Core Concept #5: Most messages are sent to gain profit and/or power

Key Question #3: How might different people understand this message differently? (Key Word: Audience)

Core Concept #3: Different people understand the same message differently

Materials: Internet links to two or three Super Bowl ads and a projection screen.  We recommend the Advertising Age site as they have background information about most ads that ran during the Super Bowl: http://adage.com/article/special-report-super-bowl/super-bowl-xlix-ad-chart-buying-big-game-commercials/295841/ or for additional videos, try http://www.ispot.tv/events/super-bowl-commercials.

Activity: View the ads as a class before revealing the costs for air time.  Ask your students why a company would spend 4 million dollars to show a one-minute ad.  Then tell them the size of the viewing audience (averaging 114.4 million viewers per minute on NBC’s Sunday night broadcast, becoming the most watched event in American TV history*).

Ask the class: Were the ads worth the money in their opinion?  Will lots of people go out and buy these products now?  Do they think the ads were designed specifically for the audience?  Who was the target audience? Were other viewers targeted besides traditional football fans?  Did the new commercials persuade them personally to buy a new product or like a brand?

*International Business Times Feb. 11, 2014


The Five Core Concepts and Five Key Questions of media literacy were developed as part of the Center for Media Literacy’s MediaLit Kit™ and Questions/TIPS (Q/TIPS)™ framework.  Used with permission, © 2002-2015, Center for Media Literacy, http://www.medialit.com

Last Updated ( Thursday, 19 February 2015 15:43 )
 
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Previous Issues:

 21st century skills
 a year in review 2014
 a year in review december 2012
 advertising consumer debt and media literacy
 big data
 body image and media literacy
 building a strong foundation
 call to action
 cell phones as learning tools
 change management in schools
 citizen journalism
 cml media literacy trilogy
 comics and media literacy
 criteria for media literacy instruction
 digital britain
 fair use for media literacy
 faith and media literacy
 frameworks for inquiry
 global citizenship media literacy
 global education
 globalization
 heuristics nudge theory and the internet of things
 history of media literacy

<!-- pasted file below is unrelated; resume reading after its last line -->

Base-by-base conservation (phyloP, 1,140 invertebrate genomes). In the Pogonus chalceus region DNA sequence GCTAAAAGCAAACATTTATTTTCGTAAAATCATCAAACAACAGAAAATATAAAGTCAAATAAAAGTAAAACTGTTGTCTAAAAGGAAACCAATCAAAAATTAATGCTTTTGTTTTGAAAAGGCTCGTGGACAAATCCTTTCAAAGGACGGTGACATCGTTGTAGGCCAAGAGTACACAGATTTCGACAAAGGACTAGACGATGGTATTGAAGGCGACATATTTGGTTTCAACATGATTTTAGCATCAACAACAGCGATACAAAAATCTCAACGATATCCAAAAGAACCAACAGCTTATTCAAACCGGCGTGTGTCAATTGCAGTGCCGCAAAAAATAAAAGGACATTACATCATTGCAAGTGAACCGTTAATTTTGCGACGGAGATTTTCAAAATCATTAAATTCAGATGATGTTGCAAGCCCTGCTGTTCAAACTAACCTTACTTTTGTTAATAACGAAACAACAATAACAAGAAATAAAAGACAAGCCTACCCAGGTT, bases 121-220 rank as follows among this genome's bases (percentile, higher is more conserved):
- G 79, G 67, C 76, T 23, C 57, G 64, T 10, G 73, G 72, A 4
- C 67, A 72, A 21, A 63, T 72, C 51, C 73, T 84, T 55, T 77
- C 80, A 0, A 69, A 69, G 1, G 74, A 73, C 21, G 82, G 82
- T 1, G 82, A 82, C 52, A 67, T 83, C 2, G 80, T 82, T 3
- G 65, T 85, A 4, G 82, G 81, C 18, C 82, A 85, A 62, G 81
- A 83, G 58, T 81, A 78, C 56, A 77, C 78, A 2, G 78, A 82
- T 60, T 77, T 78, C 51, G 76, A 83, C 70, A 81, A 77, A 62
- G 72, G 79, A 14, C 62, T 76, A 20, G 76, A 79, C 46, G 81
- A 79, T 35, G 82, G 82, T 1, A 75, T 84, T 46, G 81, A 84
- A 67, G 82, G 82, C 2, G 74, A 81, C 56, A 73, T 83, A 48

len masterman and the big ideas of media literacy
 libraries museums and informal learning
 maps and media literacy
 media and body image
 media deconstruction as essential learning skill
 media literacy risk assessment
 media literacy and 21st century skills
 media literacy and arts education
 media literacy and common core
 media literacy and masculinity
 media literacy and media construction
 media literacy and nutrition
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 media literacy and pharmaceutical advertising
 media literacy and science
 media literacy and student empowerment
 media literacy and the environment
 media literacy and video games
 media literacy for grown ups
 media literacy in the community
 media literacy policy and legislation
 media morals and empowerment
 media violence and media relationships
 media violence
 monsters and media literacy
 new curriculum and media literacy
 online privacy and media literacy
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 parents and media literacy
 participation in what
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 propaganda and media literacy
 reality tv and media literacy
 research media literacy
 responding to racism and stereotypes in media
 sexism in media
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 systems thinking and media literacy
 teaching healthy skepticism
 television and media literacy
 the mediated city and the public
 us department of education
 voices of media literacy
 what media literacy is and is not
 whats in a name
 where are we now institutionalizing media literacy